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J Biol Chem. 2004 Nov 5;279(45):47109-14. Epub 2004 Sep 16.

ATF4, the osteoblast accumulation of which is determined post-translationally, can induce osteoblast-specific gene expression in non-osteoblastic cells.

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  • 1Department of Molecular and Human Genetics and Bone Disease Program of Texas, Baylor College of Medicine, Houston, Texas 77030, USA.

Abstract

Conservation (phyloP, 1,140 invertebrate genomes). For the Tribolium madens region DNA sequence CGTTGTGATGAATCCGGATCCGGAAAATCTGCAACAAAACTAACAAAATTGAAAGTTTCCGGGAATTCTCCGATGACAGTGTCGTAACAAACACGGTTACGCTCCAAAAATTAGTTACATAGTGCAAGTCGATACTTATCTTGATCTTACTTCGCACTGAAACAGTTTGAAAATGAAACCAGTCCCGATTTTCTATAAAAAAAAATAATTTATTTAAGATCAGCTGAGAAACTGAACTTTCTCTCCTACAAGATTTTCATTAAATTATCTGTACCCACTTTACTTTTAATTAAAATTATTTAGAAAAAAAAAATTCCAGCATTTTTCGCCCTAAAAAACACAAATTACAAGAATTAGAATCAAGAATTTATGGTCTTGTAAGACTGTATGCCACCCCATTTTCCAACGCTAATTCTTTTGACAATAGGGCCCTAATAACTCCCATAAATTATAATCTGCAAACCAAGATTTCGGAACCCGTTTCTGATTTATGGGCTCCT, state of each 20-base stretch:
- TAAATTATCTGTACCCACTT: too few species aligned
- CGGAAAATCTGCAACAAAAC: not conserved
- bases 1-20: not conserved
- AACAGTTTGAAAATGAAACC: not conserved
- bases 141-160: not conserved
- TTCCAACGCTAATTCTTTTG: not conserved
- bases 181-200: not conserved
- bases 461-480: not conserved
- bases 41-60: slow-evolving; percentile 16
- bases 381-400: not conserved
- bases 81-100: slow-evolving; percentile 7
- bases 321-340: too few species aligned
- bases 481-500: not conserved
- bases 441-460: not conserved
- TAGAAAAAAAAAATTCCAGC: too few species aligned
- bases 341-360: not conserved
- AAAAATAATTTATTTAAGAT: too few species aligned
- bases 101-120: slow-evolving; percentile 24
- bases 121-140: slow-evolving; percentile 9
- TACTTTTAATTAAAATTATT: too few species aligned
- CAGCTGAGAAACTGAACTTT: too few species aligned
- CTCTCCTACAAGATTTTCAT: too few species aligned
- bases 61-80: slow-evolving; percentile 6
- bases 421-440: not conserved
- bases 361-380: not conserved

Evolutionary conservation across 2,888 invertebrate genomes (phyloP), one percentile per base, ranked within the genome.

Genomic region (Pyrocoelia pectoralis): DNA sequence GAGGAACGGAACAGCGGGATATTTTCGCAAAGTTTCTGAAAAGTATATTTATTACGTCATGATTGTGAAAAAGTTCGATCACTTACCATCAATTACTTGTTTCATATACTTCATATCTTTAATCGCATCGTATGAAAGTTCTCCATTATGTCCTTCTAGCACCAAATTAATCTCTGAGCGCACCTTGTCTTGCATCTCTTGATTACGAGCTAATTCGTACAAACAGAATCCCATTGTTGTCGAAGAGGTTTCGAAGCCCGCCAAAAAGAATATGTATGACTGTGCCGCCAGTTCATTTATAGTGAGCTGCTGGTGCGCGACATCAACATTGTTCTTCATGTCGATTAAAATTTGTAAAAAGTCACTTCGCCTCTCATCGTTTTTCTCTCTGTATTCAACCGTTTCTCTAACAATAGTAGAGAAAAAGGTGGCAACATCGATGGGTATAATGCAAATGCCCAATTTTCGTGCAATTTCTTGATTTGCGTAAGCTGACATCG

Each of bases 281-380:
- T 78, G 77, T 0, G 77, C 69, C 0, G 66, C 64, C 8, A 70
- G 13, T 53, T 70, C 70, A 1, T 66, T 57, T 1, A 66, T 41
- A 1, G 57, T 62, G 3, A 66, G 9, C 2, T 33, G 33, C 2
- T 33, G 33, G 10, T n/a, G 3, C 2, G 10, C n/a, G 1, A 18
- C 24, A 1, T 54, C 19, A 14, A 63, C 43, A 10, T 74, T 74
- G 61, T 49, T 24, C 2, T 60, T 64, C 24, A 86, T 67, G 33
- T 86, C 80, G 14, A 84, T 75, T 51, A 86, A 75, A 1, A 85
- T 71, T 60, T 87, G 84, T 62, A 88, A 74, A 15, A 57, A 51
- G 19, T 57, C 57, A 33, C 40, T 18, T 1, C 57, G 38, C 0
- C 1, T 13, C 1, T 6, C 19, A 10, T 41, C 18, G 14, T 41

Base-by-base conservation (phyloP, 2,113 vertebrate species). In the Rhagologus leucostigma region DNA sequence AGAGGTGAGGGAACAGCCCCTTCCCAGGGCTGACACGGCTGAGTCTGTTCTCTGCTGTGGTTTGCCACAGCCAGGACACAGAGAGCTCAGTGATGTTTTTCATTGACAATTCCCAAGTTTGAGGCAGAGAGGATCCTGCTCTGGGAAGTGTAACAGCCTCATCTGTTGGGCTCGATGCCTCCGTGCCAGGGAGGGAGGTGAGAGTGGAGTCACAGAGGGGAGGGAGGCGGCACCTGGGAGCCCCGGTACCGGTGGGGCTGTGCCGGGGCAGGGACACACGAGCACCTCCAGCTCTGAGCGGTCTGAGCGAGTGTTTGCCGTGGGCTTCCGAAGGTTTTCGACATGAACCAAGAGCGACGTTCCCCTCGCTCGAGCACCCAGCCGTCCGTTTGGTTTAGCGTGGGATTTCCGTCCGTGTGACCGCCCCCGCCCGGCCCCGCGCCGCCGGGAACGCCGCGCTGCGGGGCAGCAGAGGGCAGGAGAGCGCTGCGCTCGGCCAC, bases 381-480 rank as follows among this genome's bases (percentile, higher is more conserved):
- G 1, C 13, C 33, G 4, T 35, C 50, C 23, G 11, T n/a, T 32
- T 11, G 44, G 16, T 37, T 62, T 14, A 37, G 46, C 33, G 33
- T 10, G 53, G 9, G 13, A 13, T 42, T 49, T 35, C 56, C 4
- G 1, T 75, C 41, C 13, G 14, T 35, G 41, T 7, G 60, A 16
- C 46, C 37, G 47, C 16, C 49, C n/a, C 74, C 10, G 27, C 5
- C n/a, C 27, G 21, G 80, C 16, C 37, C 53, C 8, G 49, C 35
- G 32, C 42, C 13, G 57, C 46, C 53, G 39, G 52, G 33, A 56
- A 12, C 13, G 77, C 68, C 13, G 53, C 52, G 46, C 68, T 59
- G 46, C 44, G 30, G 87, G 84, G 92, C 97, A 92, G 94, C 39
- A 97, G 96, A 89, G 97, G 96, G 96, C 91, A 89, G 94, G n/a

Based on the analysis of a loss-of-function model, we recently showed that ATF4 regulates osteoblast terminal differentiation and function and is implicated in the pathophysiology of Coffin-Lowry syndrome. That study, however, did not address whether forced expression of Atf4 in non-osteoblastic cells would lead to osteoblast-specific gene expression, one of the most important features of a cell differentiation factor. To address this question we searched for cell lines that would not express Atf4. Contrasting with the restricted pattern of its protein accumulation, Atf4 mRNA was found in all cell lines and mouse tissues tested. Treatment of non-osteoblastic cells with MG115, a proteasome inhibitor, induced ATF4 accumulation and resulted in activation of an Osteocalcin promoter luciferase construct as well as expression of endogenous Osteocalcin, a molecular marker of differentiated osteoblasts and a target gene of ATF4. Eliminating the expression of beta-TrCP1, an ubiquitin-protein isopeptide ligase interacting with ATF4 by RNA interference, led to ATF4 accumulation and to endogenous Osteocalcin expression in fibroblasts. These results indicate that the absence of ATF4 in most cell types is determined, at least in part, by an ubiquitination-dependent process. To our knowledge ATF4 is the first cell-specific transcription factor in which cell-specific distribution is achieved post-translationally. This study also establishes that ATF4, like other osteoblast differentiation factors, such as Runx2 and Osterix, has the ability to induce osteoblast-specific gene expression in non-osteoblastic cells.

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